An Inuvik resident was one of the dozens other young women who turned their back on Prime Minister Justin Trudeau in the House of Commons on April 3, the day after he booted two high profile female former cabinet ministers from his Liberal caucus.
Jody Wilson-Raybould, the first Indigenous woman to be appointed attorney general of Canada, and Jane Philpott were ejected last week after expressing non-confidence in the prime minister’s handling of the ongoing SNC Lavalin saga.
Wilson-Raybould was pressured by the prime minister and others to defer criminal prosecution of the Quebec-based company over bribery and fraud charges.
Eighteen-year-old Lesli Kisoun, who was among the Daughters of the Vote on Parliament Hill last week, said she turned her back on Trudeau after he expressed support for Indigenous Canadians.
Kisoun said that, at first, she didn’t know what was happening.
“I didn’t really know what to do,” she said.
“I walked in. I was pulling for him. And then when he said he supports us Indigenous people, I turned around and I walked out because I did not see no progress in him helping us Indigenous people.”
The day after, Kisoun stood in the Red Chamber to tell senators about the threat to the Porcupine caribou herd brewing over just across Canada’s northwest border, in Alaska.
“Our food security and our way of life is going to be effected and impacted forever if oil and gas drilling takes place in our calving grounds of the Porcupine caribou,” reads the speech she’d prepared.
Daughters of the Vote brings young women from every federal riding in Canada to the House of Commons to listen to our political leaders and question them in turn.
Kisoun found out she’d been chosen to represent the NWT on March 25 and was in Ottawa just a week later, though she didn’t find out until the last minute that all 25 speaking slots had been filled.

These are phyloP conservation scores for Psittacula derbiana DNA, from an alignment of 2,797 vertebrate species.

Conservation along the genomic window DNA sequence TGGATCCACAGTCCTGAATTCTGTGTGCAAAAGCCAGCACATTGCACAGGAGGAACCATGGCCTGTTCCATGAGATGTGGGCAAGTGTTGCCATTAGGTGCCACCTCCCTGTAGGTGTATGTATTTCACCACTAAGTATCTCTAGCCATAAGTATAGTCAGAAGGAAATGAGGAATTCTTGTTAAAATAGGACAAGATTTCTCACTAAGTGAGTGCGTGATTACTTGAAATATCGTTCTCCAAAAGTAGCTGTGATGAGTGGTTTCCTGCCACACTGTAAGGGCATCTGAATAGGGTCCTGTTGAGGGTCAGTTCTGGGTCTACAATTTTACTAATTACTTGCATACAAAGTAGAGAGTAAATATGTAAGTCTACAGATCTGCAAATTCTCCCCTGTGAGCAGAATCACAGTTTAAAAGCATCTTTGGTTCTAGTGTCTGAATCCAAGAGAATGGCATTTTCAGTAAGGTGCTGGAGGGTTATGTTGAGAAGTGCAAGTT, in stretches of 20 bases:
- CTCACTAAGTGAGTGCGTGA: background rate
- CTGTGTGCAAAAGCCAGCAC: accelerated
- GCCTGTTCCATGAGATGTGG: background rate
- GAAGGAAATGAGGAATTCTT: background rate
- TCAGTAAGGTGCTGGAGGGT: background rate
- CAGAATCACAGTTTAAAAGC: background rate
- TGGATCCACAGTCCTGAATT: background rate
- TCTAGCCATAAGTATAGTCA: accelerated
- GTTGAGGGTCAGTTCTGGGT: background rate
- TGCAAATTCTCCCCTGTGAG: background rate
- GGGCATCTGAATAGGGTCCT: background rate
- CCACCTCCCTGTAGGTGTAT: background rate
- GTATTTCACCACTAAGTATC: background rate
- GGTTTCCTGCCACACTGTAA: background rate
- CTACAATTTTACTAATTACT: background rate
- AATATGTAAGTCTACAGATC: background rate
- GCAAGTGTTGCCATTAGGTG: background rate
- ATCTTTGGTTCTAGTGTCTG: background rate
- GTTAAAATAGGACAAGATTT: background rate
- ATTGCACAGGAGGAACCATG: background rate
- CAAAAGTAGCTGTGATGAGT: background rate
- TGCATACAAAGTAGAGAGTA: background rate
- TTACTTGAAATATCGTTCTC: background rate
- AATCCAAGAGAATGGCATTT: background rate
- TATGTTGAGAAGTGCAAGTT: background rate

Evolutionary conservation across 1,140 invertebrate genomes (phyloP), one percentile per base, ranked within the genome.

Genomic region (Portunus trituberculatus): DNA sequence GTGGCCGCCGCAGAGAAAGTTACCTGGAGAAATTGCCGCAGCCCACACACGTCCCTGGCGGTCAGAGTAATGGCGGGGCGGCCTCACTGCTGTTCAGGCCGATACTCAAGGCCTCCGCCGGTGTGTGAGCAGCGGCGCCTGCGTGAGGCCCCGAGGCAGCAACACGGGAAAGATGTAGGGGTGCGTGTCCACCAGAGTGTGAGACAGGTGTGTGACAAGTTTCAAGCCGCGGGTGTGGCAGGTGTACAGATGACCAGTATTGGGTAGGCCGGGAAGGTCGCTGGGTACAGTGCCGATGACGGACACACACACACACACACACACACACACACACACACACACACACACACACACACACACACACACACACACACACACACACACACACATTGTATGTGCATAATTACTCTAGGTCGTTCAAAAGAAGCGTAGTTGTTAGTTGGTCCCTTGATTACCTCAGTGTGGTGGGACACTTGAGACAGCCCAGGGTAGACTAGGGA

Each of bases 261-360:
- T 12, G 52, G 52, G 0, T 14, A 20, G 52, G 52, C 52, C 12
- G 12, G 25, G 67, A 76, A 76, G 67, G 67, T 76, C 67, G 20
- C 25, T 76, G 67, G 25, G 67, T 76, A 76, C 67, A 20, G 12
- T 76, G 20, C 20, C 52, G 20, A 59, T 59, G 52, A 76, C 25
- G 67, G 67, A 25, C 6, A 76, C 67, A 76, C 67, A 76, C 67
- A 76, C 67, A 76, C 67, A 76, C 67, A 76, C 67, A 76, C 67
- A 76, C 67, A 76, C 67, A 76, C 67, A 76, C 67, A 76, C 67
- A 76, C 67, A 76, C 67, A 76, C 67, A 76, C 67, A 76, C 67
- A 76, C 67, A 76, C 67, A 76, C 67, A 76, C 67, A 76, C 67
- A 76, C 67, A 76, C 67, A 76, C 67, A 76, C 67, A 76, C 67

The speech she’d prepared at the last minute focused on the threats facing the Alaska National Wildlife Refuge following the Trump administration’s decision to open up the area for oil and gas development at the end of 2017.
“It’s really important,” she says, adding that she has seen little effort from Canada’s leadership to intervene.
Kisoun, who is Vuntut Gwitchin, is one of many Gwich’in leaders—young and old—from the NWT, Yukon and Alaska who’ve been trying to put a stop to this development before it happens, putting at risk the calving grounds of one of Canada’s few remaining healthy caribou herds.
“I thought for sure I was going to talk at the House of Commons but I didn’t know that they already had 25 picked out,” she said.
“I thought, ‘I wrote that speech for nothing.’ I was pretty mad.”
After getting the opportunity to speak with the senate, and with NWT MP Michael McLeod, she feels the trip was a good opportunity to keep this story on the minds of Canada’s leaders.
After their meeting, McLeod called Kisoun a “very inspiring young Northern leader.”
“I value her passionate advocacy for protecting the Porcupine caribou calving grounds in the ANWR,” he said.
“This is an important issue to Northerners that I have also raised many times over my term, from conversations with colleagues to speeches on the floor of the House of Commons.”